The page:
The state of Texas is taking President Donald Trump failure to cancel the Obama “Dreamer” amnesty to court in a move which will force the turncoat president to either live up to his election promise or come clean and admit that his policy is the same as the previous administration.
According to a report in the Washington Times, Texan state’s case is “as close to a slam-dunk as possible.”
Known in Washington as DACA, the amnesty was started by Obama—and was roundly criticized in last year’s campaign by Trump.
DACA brings with it a two-year stay of deportation and a work permit, entitling the immigrants to a Social Security number and the chance to earn a driver’s license and receive other taxpayer benefits.
In 2014, Obama went even further, proposing to expand DACA to all ages and to include perhaps 4 million parents of U.S. citizens and legal permanent residents. That expansion to parents was the DAPA program.
Texas led 26 states in suing to stop DAPA. A federal district judge in Texas, and then the 5th U.S. Circuit Court of Appeals, blocked the program nationwide, ruling it was illegal. The Supreme Court last year deadlocked 4-4, leaving the appeals court ruling in place.
Now that he is in office, Trump has failed to fulfill his election promise and has kept DACA intact, approving tens of thousands of new and renewal applications from illegal invaders in the US.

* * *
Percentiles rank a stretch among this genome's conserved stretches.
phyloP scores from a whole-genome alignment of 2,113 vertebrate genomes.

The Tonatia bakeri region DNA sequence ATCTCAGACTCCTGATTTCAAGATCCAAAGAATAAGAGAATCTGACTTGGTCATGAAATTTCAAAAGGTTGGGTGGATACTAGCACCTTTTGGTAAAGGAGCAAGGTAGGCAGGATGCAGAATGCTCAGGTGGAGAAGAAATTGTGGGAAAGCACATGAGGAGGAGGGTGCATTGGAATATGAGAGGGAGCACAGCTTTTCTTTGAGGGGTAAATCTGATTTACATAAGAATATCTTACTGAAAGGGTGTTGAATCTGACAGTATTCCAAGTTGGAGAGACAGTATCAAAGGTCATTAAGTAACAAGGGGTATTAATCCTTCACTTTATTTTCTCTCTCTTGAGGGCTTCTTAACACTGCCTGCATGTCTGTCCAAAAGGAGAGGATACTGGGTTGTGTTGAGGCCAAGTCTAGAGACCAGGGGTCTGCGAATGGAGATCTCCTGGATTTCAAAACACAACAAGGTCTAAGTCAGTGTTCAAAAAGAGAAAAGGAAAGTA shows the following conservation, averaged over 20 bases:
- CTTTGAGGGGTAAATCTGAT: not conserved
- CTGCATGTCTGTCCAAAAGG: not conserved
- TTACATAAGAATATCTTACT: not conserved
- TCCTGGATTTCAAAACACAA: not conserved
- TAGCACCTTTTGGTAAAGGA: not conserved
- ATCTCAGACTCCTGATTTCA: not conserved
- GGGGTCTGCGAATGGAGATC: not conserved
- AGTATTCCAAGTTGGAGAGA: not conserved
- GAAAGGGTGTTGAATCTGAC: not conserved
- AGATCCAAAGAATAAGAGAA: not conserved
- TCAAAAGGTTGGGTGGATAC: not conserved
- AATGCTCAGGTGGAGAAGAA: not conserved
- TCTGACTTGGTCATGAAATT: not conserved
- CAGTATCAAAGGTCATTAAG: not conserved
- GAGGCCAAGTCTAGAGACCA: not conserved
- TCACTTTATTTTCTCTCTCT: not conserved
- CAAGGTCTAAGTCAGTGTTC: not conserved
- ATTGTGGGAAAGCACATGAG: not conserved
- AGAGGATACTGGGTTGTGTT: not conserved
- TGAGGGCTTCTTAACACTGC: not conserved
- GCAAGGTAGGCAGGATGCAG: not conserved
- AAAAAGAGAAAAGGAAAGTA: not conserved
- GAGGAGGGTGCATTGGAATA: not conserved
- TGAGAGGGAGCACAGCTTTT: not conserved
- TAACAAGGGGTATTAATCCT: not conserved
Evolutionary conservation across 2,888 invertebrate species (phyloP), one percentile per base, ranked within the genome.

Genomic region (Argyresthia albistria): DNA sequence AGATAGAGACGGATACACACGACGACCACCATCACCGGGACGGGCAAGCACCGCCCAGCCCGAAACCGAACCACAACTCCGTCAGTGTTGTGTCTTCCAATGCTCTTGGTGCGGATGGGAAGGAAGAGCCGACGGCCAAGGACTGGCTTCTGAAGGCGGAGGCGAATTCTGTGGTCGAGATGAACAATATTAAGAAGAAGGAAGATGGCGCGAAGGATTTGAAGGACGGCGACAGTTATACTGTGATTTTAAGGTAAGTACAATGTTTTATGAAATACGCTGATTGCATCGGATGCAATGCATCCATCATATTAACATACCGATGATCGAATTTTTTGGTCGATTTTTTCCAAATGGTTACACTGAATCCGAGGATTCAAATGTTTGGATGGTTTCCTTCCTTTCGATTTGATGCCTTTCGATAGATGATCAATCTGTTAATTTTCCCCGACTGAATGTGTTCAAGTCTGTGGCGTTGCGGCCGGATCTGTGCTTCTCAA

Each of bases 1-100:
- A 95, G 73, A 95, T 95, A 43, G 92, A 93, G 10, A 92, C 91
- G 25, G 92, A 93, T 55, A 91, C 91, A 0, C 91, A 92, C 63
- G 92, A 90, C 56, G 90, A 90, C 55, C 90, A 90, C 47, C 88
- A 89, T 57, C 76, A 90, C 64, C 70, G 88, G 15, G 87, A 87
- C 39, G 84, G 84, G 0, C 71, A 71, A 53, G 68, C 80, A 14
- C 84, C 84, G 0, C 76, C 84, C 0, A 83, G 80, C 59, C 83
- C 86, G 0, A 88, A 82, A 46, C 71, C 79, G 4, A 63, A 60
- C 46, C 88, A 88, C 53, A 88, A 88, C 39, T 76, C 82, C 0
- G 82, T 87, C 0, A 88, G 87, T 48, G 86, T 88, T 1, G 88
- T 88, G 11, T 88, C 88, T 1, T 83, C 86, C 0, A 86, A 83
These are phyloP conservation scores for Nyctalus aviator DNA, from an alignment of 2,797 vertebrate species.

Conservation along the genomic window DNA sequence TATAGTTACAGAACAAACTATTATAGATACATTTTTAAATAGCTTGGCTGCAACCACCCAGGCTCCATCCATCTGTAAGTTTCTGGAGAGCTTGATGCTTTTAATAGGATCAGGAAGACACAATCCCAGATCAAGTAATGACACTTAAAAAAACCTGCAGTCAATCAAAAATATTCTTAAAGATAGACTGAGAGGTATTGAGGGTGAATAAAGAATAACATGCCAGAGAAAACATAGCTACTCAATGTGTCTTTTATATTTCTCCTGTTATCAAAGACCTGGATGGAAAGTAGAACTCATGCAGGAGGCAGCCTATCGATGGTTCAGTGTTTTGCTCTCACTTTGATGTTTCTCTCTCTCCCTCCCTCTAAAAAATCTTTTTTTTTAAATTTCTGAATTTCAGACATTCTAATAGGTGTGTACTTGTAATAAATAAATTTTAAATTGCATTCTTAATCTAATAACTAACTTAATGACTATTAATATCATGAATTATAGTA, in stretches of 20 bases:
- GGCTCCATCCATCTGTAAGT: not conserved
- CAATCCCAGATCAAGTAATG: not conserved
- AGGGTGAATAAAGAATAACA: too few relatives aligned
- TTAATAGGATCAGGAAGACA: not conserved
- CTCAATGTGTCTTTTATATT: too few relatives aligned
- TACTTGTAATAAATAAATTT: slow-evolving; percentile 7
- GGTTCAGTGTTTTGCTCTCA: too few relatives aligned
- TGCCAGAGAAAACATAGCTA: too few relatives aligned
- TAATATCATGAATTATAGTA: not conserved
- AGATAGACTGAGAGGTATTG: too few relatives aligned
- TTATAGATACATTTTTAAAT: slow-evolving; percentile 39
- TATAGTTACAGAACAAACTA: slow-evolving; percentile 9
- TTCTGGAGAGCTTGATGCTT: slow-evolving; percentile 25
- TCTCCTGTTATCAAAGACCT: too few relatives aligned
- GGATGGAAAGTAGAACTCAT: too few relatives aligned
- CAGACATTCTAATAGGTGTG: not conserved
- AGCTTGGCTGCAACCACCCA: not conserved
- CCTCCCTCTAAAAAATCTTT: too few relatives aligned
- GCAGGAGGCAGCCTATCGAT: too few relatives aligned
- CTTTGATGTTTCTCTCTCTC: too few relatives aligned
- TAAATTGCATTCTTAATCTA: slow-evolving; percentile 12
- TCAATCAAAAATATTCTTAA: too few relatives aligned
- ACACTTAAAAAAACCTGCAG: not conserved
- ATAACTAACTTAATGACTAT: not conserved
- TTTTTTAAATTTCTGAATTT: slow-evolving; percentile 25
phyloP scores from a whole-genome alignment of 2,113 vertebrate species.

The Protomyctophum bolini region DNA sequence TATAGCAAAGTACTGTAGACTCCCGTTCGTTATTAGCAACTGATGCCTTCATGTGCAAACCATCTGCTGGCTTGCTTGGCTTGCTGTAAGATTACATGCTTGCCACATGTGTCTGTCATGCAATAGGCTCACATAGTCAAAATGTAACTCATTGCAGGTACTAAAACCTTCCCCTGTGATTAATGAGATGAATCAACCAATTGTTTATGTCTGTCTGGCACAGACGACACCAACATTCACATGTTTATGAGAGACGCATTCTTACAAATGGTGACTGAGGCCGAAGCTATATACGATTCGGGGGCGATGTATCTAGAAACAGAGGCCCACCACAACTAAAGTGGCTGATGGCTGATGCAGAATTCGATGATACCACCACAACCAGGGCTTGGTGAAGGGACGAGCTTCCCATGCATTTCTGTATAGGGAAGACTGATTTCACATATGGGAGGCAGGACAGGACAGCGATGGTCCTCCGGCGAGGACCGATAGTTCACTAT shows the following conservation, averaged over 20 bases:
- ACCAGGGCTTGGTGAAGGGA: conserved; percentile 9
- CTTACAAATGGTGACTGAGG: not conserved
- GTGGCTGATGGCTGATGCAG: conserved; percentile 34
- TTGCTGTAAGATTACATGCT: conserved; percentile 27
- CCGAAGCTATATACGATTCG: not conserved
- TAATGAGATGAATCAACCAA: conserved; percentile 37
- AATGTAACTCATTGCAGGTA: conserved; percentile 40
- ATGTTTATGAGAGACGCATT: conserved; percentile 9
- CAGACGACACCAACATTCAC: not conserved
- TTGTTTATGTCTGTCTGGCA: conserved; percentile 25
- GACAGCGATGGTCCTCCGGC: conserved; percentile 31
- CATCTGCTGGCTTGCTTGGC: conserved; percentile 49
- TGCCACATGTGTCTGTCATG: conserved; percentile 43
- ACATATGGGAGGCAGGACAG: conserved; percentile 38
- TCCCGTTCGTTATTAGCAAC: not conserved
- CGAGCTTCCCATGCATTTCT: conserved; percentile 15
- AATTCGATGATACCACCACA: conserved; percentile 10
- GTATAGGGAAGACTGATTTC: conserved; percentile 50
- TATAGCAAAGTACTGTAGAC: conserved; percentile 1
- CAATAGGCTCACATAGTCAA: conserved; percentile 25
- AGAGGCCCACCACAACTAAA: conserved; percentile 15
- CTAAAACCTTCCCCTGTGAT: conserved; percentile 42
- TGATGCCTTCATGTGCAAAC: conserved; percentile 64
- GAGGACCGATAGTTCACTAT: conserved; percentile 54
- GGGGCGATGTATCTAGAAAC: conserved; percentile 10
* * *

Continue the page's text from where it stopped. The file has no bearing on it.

Trump’s turncoat polices have continued despite the fact that the program has been on borrowed time for more than a year, ever since a series of court battles ended with the June 2016 Supreme Court ruling that invalidated Obama’s second amnesty, the 2014 program known as DAPA.
Texas Attorney General Ken Paxton has now officially pressed the issue, saying in a letter last week that if DAPA is illegal, then so is DACA.
He gave Trump until early September to phase out the program or else he will force the courts to rule.
“This is a masterful stroke by Texas,” said Josh Blackman, an associate professor at South Texas College of Law. He said Mr. Trump has been trying “to have it both ways” but will now have to choose.
“If Texas decides to litigate this, you’ll now have the Trump administration defending in court an illegal program that they said is illegal,” he said.
DACA was controversial from the start. Obama for years publicly doubted he had the power to circumvent Congress and issue such a broad amnesty. He reversed himself just before the 2012 election when he was desperate to shore up support among Hispanic voters.
Trump administration officials have been silent on the threat by Paxton and eight other state attorneys general and one state governor—all Republicans.
“Dreamers,” who just weeks ago cheered the administration’s announcement that it was maintaining DACA, were furious at the latest turn and called Texas’ move racist.
“This is our home, and we are here to stay,” said Greisa Martinez, an advocacy director at United We Dream Action, a lobby for invaders.
But legal analysts said there may not be much anyone can do to rescue a program that suffers from the same legal flaws as DAPA.
“The cases are nearly identical. It’s a clear winner for the states, and I’m very happy Texas has sent this letter,” said Kris Kobach, secretary of state in Kansas and one of the key lawyers who has helped plot legal strategy for advocates of a crackdown.
If anything, DACA’s case could be an even tougher sell. While the Obama administration’s attorneys argued that DAPA recipients had an eventual path to legal status under existing law, based on the legal status of the children, that does not necessarily exist for DACA recipients.